Sample BuildTemplateInfo.plist

<?xml version="1.0" encoding="UTF-8"?>
<!DOCTYPE plist PUBLIC "-//Apple//DTD PLIST 1.0//EN" "http://www.apple.com/DTDs/PropertyList-1.0.dtd">
<plist version="1.0">
<dict>
    <key>CFBundleDisplayName</key>
    <string>AppCenter.DemoApp</string>
    <key>CFBundleName</key>
    <string>AppCenter.DemoApp</string>
    <key>CFBundleIdentifier</key>
    <string>com.appcenter.demoapp</string>
    <key>CFBundleShortVersionString</key>
    <string>1.0</string>
    <key>CFBundleVersion</key>
    <string>1.0</string>
    <key>LSRequiresIPhoneOS</key>
    <true/>
    <key>MinimumOSVersion</key>
    <string>8.0</string>
    <key>UIDeviceFamily</key>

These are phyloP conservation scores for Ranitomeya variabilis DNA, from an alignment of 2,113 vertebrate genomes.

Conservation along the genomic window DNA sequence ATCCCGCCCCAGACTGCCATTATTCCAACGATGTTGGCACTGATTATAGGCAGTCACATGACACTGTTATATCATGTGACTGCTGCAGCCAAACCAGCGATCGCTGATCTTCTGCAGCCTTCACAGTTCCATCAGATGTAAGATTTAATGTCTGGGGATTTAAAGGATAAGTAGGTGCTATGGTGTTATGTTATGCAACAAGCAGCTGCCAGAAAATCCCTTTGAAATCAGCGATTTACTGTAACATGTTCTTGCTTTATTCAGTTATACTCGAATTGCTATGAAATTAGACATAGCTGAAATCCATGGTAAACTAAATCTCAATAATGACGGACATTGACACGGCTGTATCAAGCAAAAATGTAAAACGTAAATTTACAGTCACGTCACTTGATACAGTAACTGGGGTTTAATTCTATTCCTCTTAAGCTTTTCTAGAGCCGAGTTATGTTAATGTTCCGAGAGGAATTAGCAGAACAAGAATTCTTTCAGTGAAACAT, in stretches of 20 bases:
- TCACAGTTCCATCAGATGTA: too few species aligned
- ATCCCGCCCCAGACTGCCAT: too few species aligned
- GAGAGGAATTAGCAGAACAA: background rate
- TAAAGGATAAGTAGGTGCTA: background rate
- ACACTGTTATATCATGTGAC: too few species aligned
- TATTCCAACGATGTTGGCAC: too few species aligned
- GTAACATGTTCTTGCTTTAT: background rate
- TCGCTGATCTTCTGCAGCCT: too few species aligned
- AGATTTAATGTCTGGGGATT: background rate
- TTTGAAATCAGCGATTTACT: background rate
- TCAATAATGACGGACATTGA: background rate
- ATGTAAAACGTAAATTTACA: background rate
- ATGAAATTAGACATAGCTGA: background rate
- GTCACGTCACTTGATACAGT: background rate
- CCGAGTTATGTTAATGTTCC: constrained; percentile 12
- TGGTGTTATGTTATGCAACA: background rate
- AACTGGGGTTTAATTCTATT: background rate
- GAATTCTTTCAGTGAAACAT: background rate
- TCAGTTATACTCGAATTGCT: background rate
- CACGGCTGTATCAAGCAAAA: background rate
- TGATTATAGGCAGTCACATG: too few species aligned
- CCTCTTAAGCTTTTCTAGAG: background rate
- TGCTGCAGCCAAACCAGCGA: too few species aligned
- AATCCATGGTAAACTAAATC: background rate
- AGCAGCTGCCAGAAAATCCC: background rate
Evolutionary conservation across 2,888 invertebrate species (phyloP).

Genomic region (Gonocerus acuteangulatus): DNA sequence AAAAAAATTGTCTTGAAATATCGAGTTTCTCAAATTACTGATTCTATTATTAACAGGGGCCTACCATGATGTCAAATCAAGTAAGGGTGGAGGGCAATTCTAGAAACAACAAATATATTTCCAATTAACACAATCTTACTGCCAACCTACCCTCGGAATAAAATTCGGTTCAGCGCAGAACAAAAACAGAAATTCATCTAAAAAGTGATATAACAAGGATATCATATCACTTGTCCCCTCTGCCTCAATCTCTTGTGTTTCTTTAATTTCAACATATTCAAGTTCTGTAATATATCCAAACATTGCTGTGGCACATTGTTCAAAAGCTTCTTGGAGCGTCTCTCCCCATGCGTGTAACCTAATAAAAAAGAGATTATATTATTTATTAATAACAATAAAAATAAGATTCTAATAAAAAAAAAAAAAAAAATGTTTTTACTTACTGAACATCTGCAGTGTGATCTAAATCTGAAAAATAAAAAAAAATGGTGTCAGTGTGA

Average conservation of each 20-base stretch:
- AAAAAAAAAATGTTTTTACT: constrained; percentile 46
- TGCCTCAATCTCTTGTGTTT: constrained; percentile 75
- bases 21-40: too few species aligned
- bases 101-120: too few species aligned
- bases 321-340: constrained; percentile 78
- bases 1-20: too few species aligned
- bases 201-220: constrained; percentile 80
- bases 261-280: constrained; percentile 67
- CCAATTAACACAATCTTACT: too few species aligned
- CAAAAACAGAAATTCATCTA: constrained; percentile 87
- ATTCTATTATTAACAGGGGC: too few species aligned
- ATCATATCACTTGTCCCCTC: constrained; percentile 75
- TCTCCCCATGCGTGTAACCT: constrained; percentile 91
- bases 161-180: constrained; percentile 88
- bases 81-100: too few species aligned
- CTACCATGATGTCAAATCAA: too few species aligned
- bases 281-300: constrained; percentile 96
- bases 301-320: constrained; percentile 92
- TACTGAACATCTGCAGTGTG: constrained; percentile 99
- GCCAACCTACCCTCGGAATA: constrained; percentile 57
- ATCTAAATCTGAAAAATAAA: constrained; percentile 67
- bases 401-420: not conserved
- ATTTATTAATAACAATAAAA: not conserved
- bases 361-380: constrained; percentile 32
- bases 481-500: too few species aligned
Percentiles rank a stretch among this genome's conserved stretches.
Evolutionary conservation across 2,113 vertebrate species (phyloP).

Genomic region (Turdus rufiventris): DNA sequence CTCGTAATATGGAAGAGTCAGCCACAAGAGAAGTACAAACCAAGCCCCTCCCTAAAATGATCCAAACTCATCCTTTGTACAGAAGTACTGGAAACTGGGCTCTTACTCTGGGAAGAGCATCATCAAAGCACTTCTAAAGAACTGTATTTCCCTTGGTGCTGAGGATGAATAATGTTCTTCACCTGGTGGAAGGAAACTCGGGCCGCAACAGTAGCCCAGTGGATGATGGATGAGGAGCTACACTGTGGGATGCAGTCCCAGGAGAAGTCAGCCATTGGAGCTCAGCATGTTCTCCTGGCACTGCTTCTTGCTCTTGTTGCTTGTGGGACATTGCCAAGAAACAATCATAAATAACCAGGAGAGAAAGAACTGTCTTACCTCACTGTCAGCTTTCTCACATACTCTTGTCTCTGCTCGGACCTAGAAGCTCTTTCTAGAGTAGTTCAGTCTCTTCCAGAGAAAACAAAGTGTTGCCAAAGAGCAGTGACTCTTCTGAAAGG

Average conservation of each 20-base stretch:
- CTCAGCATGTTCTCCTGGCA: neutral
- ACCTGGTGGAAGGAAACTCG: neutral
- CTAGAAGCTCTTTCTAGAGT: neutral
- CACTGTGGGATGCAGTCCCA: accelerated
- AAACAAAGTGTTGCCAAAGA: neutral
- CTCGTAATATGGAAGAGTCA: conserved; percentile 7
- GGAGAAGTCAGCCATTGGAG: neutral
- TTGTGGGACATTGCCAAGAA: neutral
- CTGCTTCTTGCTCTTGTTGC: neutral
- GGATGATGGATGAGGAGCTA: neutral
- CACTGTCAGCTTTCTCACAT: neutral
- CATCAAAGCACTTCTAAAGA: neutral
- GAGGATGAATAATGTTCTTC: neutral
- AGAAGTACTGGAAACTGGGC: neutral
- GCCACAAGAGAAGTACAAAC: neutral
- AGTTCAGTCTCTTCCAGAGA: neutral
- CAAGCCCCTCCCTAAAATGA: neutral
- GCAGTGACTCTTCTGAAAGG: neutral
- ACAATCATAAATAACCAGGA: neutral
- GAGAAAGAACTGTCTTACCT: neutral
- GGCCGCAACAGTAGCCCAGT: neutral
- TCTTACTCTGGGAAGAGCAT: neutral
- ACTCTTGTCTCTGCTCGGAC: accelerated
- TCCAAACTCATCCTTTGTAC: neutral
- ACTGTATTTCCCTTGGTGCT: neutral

<array>
        <integer>1</integer>
        <integer>2</integer>
    </array>
    <key>UILaunchStoryboardName</key>
    <string>LaunchScreen</string>
    <key>UIRequiredDeviceCapabilities</key>
    <array>
        <string>armv7</string>
    </array>
    <key>UISupportedInterfaceOrientations</key>
    <array>
        <string>UIInterfaceOrientationPortrait</string>
        <string>UIInterfaceOrientationLandscapeLeft</string>
        <string>UIInterfaceOrientationLandscapeRight</string>
    </array>
    <key>UISupportedInterfaceOrientations~ipad</key>
    <array>
        <string>UIInterfaceOrientationPortrait</string>
        <string>UIInterfaceOrientationPortraitUpsideDown</string>
        <string>UIInterfaceOrientationLandscapeLeft</string>
        <string>UIInterfaceOrientationLandscapeRight</string>
    </array>
    <key>XSAppIconAssets</key>
    <string>Assets.xcassets/AppIcon.appiconset</string>
    <key>CFBundleURLTypes</key>
    <array>
        <dict>